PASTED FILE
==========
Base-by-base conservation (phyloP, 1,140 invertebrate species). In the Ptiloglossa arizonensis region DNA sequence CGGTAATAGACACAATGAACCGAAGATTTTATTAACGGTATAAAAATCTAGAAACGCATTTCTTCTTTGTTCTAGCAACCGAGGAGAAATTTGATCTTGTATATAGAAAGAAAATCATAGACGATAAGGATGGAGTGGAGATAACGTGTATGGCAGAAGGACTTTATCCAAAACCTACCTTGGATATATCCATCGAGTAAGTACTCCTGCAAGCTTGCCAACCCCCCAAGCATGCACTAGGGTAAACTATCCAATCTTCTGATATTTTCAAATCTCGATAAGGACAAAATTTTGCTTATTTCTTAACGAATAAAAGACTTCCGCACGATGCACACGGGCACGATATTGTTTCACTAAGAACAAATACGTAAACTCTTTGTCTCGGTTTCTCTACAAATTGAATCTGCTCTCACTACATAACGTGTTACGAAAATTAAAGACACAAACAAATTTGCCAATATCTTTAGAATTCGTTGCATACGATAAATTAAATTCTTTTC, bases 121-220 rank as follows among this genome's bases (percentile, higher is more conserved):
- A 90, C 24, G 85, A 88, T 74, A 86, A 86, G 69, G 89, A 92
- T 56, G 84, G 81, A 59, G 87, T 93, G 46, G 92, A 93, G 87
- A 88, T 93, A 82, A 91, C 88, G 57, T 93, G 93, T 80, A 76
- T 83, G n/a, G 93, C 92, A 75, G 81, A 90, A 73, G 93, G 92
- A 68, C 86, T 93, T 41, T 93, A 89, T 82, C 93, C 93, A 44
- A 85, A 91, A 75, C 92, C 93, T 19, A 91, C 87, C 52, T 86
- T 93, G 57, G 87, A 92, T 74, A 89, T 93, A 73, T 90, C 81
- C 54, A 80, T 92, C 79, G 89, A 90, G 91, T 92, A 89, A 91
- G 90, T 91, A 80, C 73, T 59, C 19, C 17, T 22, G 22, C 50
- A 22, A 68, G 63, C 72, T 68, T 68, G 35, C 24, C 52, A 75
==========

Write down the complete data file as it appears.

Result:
Base-by-base conservation (phyloP, 1,140 invertebrate species). In the Ptiloglossa arizonensis region DNA sequence CGGTAATAGACACAATGAACCGAAGATTTTATTAACGGTATAAAAATCTAGAAACGCATTTCTTCTTTGTTCTAGCAACCGAGGAGAAATTTGATCTTGTATATAGAAAGAAAATCATAGACGATAAGGATGGAGTGGAGATAACGTGTATGGCAGAAGGACTTTATCCAAAACCTACCTTGGATATATCCATCGAGTAAGTACTCCTGCAAGCTTGCCAACCCCCCAAGCATGCACTAGGGTAAACTATCCAATCTTCTGATATTTTCAAATCTCGATAAGGACAAAATTTTGCTTATTTCTTAACGAATAAAAGACTTCCGCACGATGCACACGGGCACGATATTGTTTCACTAAGAACAAATACGTAAACTCTTTGTCTCGGTTTCTCTACAAATTGAATCTGCTCTCACTACATAACGTGTTACGAAAATTAAAGACACAAACAAATTTGCCAATATCTTTAGAATTCGTTGCATACGATAAATTAAATTCTTTTC, bases 121-220 rank as follows among this genome's bases (percentile, higher is more conserved):
- A 90, C 24, G 85, A 88, T 74, A 86, A 86, G 69, G 89, A 92
- T 56, G 84, G 81, A 59, G 87, T 93, G 46, G 92, A 93, G 87
- A 88, T 93, A 82, A 91, C 88, G 57, T 93, G 93, T 80, A 76
- T 83, G n/a, G 93, C 92, A 75, G 81, A 90, A 73, G 93, G 92
- A 68, C 86, T 93, T 41, T 93, A 89, T 82, C 93, C 93, A 44
- A 85, A 91, A 75, C 92, C 93, T 19, A 91, C 87, C 52, T 86
- T 93, G 57, G 87, A 92, T 74, A 89, T 93, A 73, T 90, C 81
- C 54, A 80, T 92, C 79, G 89, A 90, G 91, T 92, A 89, A 91
- G 90, T 91, A 80, C 73, T 59, C 19, C 17, T 22, G 22, C 50
- A 22, A 68, G 63, C 72, T 68, T 68, G 35, C 24, C 52, A 75